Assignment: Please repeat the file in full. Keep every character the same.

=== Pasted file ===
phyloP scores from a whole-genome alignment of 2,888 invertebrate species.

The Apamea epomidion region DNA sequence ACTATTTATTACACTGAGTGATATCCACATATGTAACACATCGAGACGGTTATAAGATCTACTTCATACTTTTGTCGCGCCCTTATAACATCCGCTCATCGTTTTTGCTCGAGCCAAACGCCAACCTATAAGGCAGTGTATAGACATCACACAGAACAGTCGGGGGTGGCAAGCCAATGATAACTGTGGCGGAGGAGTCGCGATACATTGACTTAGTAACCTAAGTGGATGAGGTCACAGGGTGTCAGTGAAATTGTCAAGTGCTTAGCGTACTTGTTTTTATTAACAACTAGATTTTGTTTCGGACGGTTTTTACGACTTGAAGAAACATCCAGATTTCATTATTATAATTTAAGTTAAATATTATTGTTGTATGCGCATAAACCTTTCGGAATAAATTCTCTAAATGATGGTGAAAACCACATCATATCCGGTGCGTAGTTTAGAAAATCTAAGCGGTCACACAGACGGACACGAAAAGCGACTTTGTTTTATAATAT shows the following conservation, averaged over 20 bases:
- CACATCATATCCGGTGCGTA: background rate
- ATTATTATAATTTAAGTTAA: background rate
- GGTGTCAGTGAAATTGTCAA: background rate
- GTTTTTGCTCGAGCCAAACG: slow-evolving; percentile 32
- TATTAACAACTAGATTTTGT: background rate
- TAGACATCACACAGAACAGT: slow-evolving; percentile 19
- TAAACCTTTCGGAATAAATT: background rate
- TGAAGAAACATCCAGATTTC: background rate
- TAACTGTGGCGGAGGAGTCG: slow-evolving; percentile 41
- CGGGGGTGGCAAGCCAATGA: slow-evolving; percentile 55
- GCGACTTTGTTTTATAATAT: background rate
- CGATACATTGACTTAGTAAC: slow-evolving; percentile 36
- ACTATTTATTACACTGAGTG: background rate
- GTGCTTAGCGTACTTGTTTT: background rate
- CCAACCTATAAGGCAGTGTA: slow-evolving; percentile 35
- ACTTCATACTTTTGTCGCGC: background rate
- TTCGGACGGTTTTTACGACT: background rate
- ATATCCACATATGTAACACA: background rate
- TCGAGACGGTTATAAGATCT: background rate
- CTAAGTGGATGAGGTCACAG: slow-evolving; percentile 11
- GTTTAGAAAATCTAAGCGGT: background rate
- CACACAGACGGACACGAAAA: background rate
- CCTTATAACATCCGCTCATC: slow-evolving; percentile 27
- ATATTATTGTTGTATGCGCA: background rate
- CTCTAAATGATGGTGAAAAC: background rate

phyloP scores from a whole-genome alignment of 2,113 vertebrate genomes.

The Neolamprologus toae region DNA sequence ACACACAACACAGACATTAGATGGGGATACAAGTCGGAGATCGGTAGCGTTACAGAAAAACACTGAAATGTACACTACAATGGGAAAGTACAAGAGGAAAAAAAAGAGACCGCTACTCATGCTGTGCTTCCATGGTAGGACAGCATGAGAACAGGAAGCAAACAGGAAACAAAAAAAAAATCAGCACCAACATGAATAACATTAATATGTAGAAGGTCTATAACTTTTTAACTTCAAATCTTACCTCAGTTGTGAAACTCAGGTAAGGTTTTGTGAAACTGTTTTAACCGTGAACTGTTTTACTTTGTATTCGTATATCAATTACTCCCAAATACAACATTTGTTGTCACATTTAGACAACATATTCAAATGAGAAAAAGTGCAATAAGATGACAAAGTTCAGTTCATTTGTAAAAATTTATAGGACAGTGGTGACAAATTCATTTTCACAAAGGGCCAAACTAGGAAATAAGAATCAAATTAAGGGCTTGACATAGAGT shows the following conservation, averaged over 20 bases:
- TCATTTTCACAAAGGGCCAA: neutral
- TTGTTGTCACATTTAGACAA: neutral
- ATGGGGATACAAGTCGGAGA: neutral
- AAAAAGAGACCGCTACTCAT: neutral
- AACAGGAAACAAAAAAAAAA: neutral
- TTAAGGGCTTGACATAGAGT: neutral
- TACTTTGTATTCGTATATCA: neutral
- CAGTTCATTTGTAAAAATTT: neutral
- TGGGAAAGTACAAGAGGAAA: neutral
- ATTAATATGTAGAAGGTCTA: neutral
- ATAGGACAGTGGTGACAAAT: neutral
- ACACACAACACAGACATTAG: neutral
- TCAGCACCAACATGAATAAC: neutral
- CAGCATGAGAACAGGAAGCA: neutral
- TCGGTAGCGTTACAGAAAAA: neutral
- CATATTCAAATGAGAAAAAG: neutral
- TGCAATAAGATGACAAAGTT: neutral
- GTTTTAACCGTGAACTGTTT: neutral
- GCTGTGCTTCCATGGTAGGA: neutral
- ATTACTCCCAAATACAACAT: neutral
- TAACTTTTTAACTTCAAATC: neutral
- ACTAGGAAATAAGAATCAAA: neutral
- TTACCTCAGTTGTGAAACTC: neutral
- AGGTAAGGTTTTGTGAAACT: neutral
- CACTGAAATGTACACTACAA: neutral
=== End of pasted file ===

phyloP scores from a whole-genome alignment of 2,888 invertebrate species.

The Apamea epomidion region DNA sequence ACTATTTATTACACTGAGTGATATCCACATATGTAACACATCGAGACGGTTATAAGATCTACTTCATACTTTTGTCGCGCCCTTATAACATCCGCTCATCGTTTTTGCTCGAGCCAAACGCCAACCTATAAGGCAGTGTATAGACATCACACAGAACAGTCGGGGGTGGCAAGCCAATGATAACTGTGGCGGAGGAGTCGCGATACATTGACTTAGTAACCTAAGTGGATGAGGTCACAGGGTGTCAGTGAAATTGTCAAGTGCTTAGCGTACTTGTTTTTATTAACAACTAGATTTTGTTTCGGACGGTTTTTACGACTTGAAGAAACATCCAGATTTCATTATTATAATTTAAGTTAAATATTATTGTTGTATGCGCATAAACCTTTCGGAATAAATTCTCTAAATGATGGTGAAAACCACATCATATCCGGTGCGTAGTTTAGAAAATCTAAGCGGTCACACAGACGGACACGAAAAGCGACTTTGTTTTATAATAT shows the following conservation, averaged over 20 bases:
- CACATCATATCCGGTGCGTA: background rate
- ATTATTATAATTTAAGTTAA: background rate
- GGTGTCAGTGAAATTGTCAA: background rate
- GTTTTTGCTCGAGCCAAACG: slow-evolving; percentile 32
- TATTAACAACTAGATTTTGT: background rate
- TAGACATCACACAGAACAGT: slow-evolving; percentile 19
- TAAACCTTTCGGAATAAATT: background rate
- TGAAGAAACATCCAGATTTC: background rate
- TAACTGTGGCGGAGGAGTCG: slow-evolving; percentile 41
- CGGGGGTGGCAAGCCAATGA: slow-evolving; percentile 55
- GCGACTTTGTTTTATAATAT: background rate
- CGATACATTGACTTAGTAAC: slow-evolving; percentile 36
- ACTATTTATTACACTGAGTG: background rate
- GTGCTTAGCGTACTTGTTTT: background rate
- CCAACCTATAAGGCAGTGTA: slow-evolving; percentile 35
- ACTTCATACTTTTGTCGCGC: background rate
- TTCGGACGGTTTTTACGACT: background rate
- ATATCCACATATGTAACACA: background rate
- TCGAGACGGTTATAAGATCT: background rate
- CTAAGTGGATGAGGTCACAG: slow-evolving; percentile 11
- GTTTAGAAAATCTAAGCGGT: background rate
- CACACAGACGGACACGAAAA: background rate
- CCTTATAACATCCGCTCATC: slow-evolving; percentile 27
- ATATTATTGTTGTATGCGCA: background rate
- CTCTAAATGATGGTGAAAAC: background rate

phyloP scores from a whole-genome alignment of 2,113 vertebrate genomes.

The Neolamprologus toae region DNA sequence ACACACAACACAGACATTAGATGGGGATACAAGTCGGAGATCGGTAGCGTTACAGAAAAACACTGAAATGTACACTACAATGGGAAAGTACAAGAGGAAAAAAAAGAGACCGCTACTCATGCTGTGCTTCCATGGTAGGACAGCATGAGAACAGGAAGCAAACAGGAAACAAAAAAAAAATCAGCACCAACATGAATAACATTAATATGTAGAAGGTCTATAACTTTTTAACTTCAAATCTTACCTCAGTTGTGAAACTCAGGTAAGGTTTTGTGAAACTGTTTTAACCGTGAACTGTTTTACTTTGTATTCGTATATCAATTACTCCCAAATACAACATTTGTTGTCACATTTAGACAACATATTCAAATGAGAAAAAGTGCAATAAGATGACAAAGTTCAGTTCATTTGTAAAAATTTATAGGACAGTGGTGACAAATTCATTTTCACAAAGGGCCAAACTAGGAAATAAGAATCAAATTAAGGGCTTGACATAGAGT shows the following conservation, averaged over 20 bases:
- TCATTTTCACAAAGGGCCAA: neutral
- TTGTTGTCACATTTAGACAA: neutral
- ATGGGGATACAAGTCGGAGA: neutral
- AAAAAGAGACCGCTACTCAT: neutral
- AACAGGAAACAAAAAAAAAA: neutral
- TTAAGGGCTTGACATAGAGT: neutral
- TACTTTGTATTCGTATATCA: neutral
- CAGTTCATTTGTAAAAATTT: neutral
- TGGGAAAGTACAAGAGGAAA: neutral
- ATTAATATGTAGAAGGTCTA: neutral
- ATAGGACAGTGGTGACAAAT: neutral
- ACACACAACACAGACATTAG: neutral
- TCAGCACCAACATGAATAAC: neutral
- CAGCATGAGAACAGGAAGCA: neutral
- TCGGTAGCGTTACAGAAAAA: neutral
- CATATTCAAATGAGAAAAAG: neutral
- TGCAATAAGATGACAAAGTT: neutral
- GTTTTAACCGTGAACTGTTT: neutral
- GCTGTGCTTCCATGGTAGGA: neutral
- ATTACTCCCAAATACAACAT: neutral
- TAACTTTTTAACTTCAAATC: neutral
- ACTAGGAAATAAGAATCAAA: neutral
- TTACCTCAGTTGTGAAACTC: neutral
- AGGTAAGGTTTTGTGAAACT: neutral
- CACTGAAATGTACACTACAA: neutral